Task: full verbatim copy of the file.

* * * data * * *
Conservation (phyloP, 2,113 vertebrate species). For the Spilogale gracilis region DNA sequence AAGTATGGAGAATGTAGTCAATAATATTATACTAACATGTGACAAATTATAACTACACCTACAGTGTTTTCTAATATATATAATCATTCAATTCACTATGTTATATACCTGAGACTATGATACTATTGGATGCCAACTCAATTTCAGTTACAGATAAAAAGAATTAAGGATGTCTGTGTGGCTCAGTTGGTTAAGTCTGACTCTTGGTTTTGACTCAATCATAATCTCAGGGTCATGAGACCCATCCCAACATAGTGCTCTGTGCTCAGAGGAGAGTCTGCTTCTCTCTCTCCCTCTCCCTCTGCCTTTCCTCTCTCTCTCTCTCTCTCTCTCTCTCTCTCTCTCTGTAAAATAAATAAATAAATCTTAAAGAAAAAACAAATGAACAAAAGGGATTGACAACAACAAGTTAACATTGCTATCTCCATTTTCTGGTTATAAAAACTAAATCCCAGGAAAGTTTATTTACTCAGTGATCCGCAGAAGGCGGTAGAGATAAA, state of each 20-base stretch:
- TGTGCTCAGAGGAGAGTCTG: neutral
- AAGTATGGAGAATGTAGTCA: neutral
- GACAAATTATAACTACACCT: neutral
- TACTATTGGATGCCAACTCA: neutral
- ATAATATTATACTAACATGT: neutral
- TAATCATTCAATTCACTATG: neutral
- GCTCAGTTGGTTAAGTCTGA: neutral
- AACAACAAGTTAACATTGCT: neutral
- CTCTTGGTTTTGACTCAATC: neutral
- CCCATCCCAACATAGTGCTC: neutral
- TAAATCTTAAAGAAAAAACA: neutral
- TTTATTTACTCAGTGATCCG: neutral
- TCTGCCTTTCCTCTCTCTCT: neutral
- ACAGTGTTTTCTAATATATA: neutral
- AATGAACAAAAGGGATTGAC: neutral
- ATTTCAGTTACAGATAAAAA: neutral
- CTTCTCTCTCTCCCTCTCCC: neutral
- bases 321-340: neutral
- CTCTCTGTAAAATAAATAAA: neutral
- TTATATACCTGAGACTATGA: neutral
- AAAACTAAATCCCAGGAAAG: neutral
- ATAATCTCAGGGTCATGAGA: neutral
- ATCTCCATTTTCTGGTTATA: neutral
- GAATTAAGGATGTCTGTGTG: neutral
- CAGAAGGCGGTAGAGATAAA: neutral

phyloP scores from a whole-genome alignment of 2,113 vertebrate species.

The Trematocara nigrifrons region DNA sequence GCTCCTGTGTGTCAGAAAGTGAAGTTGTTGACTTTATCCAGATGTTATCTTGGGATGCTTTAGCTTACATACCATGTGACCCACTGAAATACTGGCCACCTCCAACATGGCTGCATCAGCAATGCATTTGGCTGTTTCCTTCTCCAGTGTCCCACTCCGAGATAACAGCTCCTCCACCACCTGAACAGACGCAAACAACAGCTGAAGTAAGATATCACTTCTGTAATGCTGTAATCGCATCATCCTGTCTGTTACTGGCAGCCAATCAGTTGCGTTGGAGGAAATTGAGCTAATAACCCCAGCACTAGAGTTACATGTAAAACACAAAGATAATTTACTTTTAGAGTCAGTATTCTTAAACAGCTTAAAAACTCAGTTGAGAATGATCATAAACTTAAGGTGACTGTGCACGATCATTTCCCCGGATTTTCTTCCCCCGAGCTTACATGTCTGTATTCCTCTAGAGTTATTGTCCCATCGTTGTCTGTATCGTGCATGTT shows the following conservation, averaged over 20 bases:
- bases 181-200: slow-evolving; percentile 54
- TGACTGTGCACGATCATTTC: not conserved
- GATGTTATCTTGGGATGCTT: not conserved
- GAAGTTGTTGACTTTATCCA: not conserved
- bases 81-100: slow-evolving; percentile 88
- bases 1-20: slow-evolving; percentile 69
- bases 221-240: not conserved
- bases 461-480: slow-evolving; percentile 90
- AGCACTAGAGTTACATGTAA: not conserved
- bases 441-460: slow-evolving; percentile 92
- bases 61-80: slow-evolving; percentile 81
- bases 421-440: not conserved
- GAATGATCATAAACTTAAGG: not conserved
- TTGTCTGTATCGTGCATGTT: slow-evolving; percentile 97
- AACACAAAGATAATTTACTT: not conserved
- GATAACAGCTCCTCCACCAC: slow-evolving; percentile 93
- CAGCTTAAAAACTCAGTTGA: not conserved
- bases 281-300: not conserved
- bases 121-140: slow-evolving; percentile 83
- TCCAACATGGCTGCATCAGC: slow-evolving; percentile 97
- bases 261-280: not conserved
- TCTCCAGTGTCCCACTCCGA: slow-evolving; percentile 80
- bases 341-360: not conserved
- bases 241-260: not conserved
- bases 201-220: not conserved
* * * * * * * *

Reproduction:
Conservation (phyloP, 2,113 vertebrate species). For the Spilogale gracilis region DNA sequence AAGTATGGAGAATGTAGTCAATAATATTATACTAACATGTGACAAATTATAACTACACCTACAGTGTTTTCTAATATATATAATCATTCAATTCACTATGTTATATACCTGAGACTATGATACTATTGGATGCCAACTCAATTTCAGTTACAGATAAAAAGAATTAAGGATGTCTGTGTGGCTCAGTTGGTTAAGTCTGACTCTTGGTTTTGACTCAATCATAATCTCAGGGTCATGAGACCCATCCCAACATAGTGCTCTGTGCTCAGAGGAGAGTCTGCTTCTCTCTCTCCCTCTCCCTCTGCCTTTCCTCTCTCTCTCTCTCTCTCTCTCTCTCTCTCTCTCTGTAAAATAAATAAATAAATCTTAAAGAAAAAACAAATGAACAAAAGGGATTGACAACAACAAGTTAACATTGCTATCTCCATTTTCTGGTTATAAAAACTAAATCCCAGGAAAGTTTATTTACTCAGTGATCCGCAGAAGGCGGTAGAGATAAA, state of each 20-base stretch:
- TGTGCTCAGAGGAGAGTCTG: neutral
- AAGTATGGAGAATGTAGTCA: neutral
- GACAAATTATAACTACACCT: neutral
- TACTATTGGATGCCAACTCA: neutral
- ATAATATTATACTAACATGT: neutral
- TAATCATTCAATTCACTATG: neutral
- GCTCAGTTGGTTAAGTCTGA: neutral
- AACAACAAGTTAACATTGCT: neutral
- CTCTTGGTTTTGACTCAATC: neutral
- CCCATCCCAACATAGTGCTC: neutral
- TAAATCTTAAAGAAAAAACA: neutral
- TTTATTTACTCAGTGATCCG: neutral
- TCTGCCTTTCCTCTCTCTCT: neutral
- ACAGTGTTTTCTAATATATA: neutral
- AATGAACAAAAGGGATTGAC: neutral
- ATTTCAGTTACAGATAAAAA: neutral
- CTTCTCTCTCTCCCTCTCCC: neutral
- bases 321-340: neutral
- CTCTCTGTAAAATAAATAAA: neutral
- TTATATACCTGAGACTATGA: neutral
- AAAACTAAATCCCAGGAAAG: neutral
- ATAATCTCAGGGTCATGAGA: neutral
- ATCTCCATTTTCTGGTTATA: neutral
- GAATTAAGGATGTCTGTGTG: neutral
- CAGAAGGCGGTAGAGATAAA: neutral

phyloP scores from a whole-genome alignment of 2,113 vertebrate species.

The Trematocara nigrifrons region DNA sequence GCTCCTGTGTGTCAGAAAGTGAAGTTGTTGACTTTATCCAGATGTTATCTTGGGATGCTTTAGCTTACATACCATGTGACCCACTGAAATACTGGCCACCTCCAACATGGCTGCATCAGCAATGCATTTGGCTGTTTCCTTCTCCAGTGTCCCACTCCGAGATAACAGCTCCTCCACCACCTGAACAGACGCAAACAACAGCTGAAGTAAGATATCACTTCTGTAATGCTGTAATCGCATCATCCTGTCTGTTACTGGCAGCCAATCAGTTGCGTTGGAGGAAATTGAGCTAATAACCCCAGCACTAGAGTTACATGTAAAACACAAAGATAATTTACTTTTAGAGTCAGTATTCTTAAACAGCTTAAAAACTCAGTTGAGAATGATCATAAACTTAAGGTGACTGTGCACGATCATTTCCCCGGATTTTCTTCCCCCGAGCTTACATGTCTGTATTCCTCTAGAGTTATTGTCCCATCGTTGTCTGTATCGTGCATGTT shows the following conservation, averaged over 20 bases:
- bases 181-200: slow-evolving; percentile 54
- TGACTGTGCACGATCATTTC: not conserved
- GATGTTATCTTGGGATGCTT: not conserved
- GAAGTTGTTGACTTTATCCA: not conserved
- bases 81-100: slow-evolving; percentile 88
- bases 1-20: slow-evolving; percentile 69
- bases 221-240: not conserved
- bases 461-480: slow-evolving; percentile 90
- AGCACTAGAGTTACATGTAA: not conserved
- bases 441-460: slow-evolving; percentile 92
- bases 61-80: slow-evolving; percentile 81
- bases 421-440: not conserved
- GAATGATCATAAACTTAAGG: not conserved
- TTGTCTGTATCGTGCATGTT: slow-evolving; percentile 97
- AACACAAAGATAATTTACTT: not conserved
- GATAACAGCTCCTCCACCAC: slow-evolving; percentile 93
- CAGCTTAAAAACTCAGTTGA: not conserved
- bases 281-300: not conserved
- bases 121-140: slow-evolving; percentile 83
- TCCAACATGGCTGCATCAGC: slow-evolving; percentile 97
- bases 261-280: not conserved
- TCTCCAGTGTCCCACTCCGA: slow-evolving; percentile 80
- bases 341-360: not conserved
- bases 241-260: not conserved
- bases 201-220: not conserved